“If your business is registered for GST, then you can buy a business asset for less than $22,000, claim the 10 per cent GST credit and get an immediate write-off for the balance in this year’s

tax,” he said.


The good news is that you can buy a new PC and printer for your home office and claim the business proportion as an immediate write-off.

Dr Raftery said a big money saver for people was being able to claim a deduction for the costs they incur in running a home-office.

“More and more people these days are doing work at home but not many are aware that they can claim a deduction for costs you incur in running your home office, even if a room is not set aside solely for work-related purposes,” he said.

“Deductions are available for the work-related portion of home telephone, internet, stationery, computer equipment and printers.”

Dr Raftery said people should keep a diary of the times they do work from home so they can also claim a 45 cent per hour deduction for electricity and gas.

The added bonus is you can also claim a depreciation of home-based furniture as well.

Thinking of upgrading your PC or laptop? Wait until after July 1.

Thinking of upgrading your PC or laptop? Wait until after July 1.Source:AFP


According to Dr Raftery, those who do work from home are better off buying new hardware at the beginning rather than the end of the year in order to maximise the depreciation claimed.

However a big thing to claim before July 1 was things such as software, virus protection and even printer cartridges.

So Dr Raftery’s advice is to spend up now in this area.


Those of us lucky enough to have a house to rent out and claim tax benefits can pocket a bit of cash by claiming things such as mortgage fees, travel to inspections, agency fees as well as loan application fees.

Dr Raftery said while you could claim travel to inspect a house, personal travel which included tacking a holiday onto things wouldn’t go down as well with the tax man.

“You can claim travel like driving to inspect your house,” he said.

“But if your house is on the Gold Coast and you live in Sydney and are thinking you might want to take a holiday then that’s fine but don’t think the tax man will deduct the whole trip.”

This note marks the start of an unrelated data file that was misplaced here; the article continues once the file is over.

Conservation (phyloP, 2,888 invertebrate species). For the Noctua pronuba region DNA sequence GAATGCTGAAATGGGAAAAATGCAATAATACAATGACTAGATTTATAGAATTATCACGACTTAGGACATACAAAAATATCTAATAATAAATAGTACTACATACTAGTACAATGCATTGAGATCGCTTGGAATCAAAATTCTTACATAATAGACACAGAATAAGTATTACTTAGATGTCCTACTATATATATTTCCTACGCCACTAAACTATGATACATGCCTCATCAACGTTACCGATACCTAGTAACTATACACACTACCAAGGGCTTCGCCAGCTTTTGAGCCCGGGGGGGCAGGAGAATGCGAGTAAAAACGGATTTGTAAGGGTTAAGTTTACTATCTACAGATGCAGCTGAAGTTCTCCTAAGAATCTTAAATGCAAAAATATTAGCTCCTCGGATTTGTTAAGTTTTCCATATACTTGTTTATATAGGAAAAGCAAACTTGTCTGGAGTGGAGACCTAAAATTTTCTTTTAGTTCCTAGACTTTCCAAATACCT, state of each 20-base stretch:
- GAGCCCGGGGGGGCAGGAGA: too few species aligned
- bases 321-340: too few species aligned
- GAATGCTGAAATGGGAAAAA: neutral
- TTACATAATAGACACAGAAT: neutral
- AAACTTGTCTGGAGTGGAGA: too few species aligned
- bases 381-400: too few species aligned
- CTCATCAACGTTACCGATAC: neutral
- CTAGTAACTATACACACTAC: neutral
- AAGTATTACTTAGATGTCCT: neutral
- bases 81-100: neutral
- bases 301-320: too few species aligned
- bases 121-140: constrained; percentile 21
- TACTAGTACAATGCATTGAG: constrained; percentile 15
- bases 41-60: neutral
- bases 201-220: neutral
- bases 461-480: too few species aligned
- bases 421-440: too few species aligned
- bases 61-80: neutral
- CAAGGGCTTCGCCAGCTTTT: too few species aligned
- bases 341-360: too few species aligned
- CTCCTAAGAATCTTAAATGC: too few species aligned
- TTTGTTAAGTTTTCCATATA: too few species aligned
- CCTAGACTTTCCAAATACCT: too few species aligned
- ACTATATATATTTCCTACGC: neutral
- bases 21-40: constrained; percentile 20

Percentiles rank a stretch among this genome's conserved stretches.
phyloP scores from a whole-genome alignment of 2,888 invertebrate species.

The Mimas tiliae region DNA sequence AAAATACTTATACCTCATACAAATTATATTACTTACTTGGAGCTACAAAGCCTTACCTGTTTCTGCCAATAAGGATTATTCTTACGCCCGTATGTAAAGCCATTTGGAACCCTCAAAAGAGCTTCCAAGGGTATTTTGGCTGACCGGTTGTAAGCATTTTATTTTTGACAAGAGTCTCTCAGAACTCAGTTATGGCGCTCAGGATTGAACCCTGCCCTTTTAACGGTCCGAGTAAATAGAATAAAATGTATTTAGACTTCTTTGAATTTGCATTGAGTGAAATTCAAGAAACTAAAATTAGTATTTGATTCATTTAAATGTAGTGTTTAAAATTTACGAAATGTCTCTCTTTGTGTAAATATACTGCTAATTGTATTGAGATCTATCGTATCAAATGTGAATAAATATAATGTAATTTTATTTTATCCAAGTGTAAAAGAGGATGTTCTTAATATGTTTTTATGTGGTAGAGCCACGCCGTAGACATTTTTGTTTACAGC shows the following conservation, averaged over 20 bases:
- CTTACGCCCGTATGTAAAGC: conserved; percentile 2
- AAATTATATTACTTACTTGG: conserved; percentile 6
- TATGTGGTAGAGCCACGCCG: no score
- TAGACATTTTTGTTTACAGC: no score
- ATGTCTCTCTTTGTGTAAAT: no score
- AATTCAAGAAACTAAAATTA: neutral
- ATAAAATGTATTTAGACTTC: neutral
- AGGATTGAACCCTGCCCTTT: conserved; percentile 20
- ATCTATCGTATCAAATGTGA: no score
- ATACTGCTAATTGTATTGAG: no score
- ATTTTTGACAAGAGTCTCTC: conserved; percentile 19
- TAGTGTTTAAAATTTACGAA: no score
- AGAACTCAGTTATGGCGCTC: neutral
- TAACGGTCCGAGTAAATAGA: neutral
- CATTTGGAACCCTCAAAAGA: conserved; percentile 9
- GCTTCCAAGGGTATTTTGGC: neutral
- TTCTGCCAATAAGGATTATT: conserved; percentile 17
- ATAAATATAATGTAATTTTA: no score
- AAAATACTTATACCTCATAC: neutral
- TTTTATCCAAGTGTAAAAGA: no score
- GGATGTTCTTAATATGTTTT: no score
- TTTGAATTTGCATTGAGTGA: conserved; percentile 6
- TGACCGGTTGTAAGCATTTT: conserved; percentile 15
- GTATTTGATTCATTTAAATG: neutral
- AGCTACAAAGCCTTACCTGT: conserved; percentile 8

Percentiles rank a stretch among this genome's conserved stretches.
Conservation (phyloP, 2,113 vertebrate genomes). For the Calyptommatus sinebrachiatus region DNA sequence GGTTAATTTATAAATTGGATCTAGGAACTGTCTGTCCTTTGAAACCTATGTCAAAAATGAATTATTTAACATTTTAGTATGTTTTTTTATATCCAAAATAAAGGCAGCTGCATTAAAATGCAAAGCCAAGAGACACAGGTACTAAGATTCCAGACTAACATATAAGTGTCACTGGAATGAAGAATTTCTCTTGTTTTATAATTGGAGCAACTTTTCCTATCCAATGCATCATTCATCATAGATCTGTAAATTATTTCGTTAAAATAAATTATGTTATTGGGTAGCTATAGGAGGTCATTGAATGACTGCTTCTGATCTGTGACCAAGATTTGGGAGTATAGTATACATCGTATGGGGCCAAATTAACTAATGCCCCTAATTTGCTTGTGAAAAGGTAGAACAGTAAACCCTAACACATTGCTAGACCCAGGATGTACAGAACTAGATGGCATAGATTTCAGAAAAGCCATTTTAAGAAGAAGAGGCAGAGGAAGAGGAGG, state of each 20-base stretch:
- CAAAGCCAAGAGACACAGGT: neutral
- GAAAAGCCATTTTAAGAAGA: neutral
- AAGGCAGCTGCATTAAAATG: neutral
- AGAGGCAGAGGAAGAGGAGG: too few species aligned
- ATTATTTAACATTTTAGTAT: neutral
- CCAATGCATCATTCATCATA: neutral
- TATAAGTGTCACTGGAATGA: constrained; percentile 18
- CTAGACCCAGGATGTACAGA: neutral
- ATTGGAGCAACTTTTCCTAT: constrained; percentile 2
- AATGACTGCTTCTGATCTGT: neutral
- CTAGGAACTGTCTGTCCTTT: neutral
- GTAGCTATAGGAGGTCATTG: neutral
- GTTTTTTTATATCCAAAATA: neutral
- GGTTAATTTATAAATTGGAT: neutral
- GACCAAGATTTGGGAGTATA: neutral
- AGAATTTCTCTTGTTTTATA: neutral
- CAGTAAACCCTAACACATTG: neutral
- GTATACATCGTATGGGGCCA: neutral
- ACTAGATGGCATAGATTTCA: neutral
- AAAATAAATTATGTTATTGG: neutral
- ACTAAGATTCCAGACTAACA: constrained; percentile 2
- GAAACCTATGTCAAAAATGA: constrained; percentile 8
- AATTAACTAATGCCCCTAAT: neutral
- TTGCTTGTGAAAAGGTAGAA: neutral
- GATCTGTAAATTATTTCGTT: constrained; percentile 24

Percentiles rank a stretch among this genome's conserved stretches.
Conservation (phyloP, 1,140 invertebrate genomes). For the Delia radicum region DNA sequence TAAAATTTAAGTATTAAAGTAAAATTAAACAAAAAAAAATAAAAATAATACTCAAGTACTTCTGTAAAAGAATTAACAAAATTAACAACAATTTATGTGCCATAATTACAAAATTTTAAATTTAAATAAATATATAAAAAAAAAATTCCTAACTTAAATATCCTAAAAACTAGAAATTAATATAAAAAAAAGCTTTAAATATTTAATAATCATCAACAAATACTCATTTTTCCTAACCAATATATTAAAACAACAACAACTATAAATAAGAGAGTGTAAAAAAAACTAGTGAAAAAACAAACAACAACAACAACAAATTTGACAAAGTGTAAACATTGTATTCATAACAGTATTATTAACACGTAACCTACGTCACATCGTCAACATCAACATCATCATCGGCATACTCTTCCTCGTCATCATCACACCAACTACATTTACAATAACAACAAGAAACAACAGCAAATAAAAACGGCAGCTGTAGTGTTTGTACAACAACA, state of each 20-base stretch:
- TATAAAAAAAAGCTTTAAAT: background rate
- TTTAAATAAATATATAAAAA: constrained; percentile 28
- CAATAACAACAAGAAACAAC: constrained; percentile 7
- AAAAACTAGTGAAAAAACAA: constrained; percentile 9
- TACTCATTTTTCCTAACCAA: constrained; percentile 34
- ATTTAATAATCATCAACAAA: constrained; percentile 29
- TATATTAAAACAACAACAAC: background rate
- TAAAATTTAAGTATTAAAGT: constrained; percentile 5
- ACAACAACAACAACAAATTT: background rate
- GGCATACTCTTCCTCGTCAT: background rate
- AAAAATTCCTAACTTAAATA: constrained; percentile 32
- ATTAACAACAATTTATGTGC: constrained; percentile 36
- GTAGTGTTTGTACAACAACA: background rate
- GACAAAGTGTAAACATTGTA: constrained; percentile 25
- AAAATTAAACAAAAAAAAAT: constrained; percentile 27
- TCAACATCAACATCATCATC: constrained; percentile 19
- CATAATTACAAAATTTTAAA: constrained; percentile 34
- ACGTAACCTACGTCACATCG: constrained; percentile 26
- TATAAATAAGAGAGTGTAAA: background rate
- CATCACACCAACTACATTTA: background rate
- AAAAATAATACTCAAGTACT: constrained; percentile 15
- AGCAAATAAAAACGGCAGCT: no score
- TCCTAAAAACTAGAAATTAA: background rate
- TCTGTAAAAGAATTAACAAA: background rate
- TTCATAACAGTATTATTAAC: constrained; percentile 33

You might be able to claim some tax deductions for car use, but keep a log book.

You might be able to claim some tax deductions for car use, but keep a log book.Source:Supplied


Bringing expenses forward is a great way to increase the extra cash in your pocket especially if your income is expected to drop next year.

Dr Raftery said by bringing some 2016/17 expenses forward into this year you could also bring forward deductions as well.

“If you are expecting that you will have a lower income next year — due to factors such as maternity leave, redundancy, a smaller bonus or perhaps cutbacks to overtime — then why not try to bring forward your deductions into this tax year?” he said.

“Stocking up your home office with stationery, laptops and printers or prepaying subscriptions and interest for up to 12 months in advance are just some of the simple ways to reduce your income before June 30.”

Original article publish here in on 22 June 2016


"Thanks for all your tax advice for us having to pay tax is a good thing . But we all ways like to pay less so all is a Big help . thanks Bill "

By: Bill Hort on Jun 25, 2016 11:52AM

"My pleasure Bill."

By: Mr Taxman on Jul 10, 2016 9:40AM

"Can you claim a tax deduction for your super fund fees when you have an employee based super? "

By: Jenny on Jul 10, 2016 8:12PM

"Unfortunately not. These would be claimed within your super fund though which is taxed at 15% on any net income derived."

By: Mr Taxman on Jul 11, 2016 2:49AM

"My husband has just began a new business during the past year but didnt earn enough to pay tax. So there is no need to claim deductions for his business. However, Is there any way that i can claim his deductions, or a percentage? Such as items/tools for the business or business startup - as i invested part of my money in this? "

By: Dan on Sep 12, 2016 9:07AM

"Unfortunately not Dan. Your outlays are effectively treated as a loan to the business."

By: Mr Taxman on Apr 17, 2017 2:51AM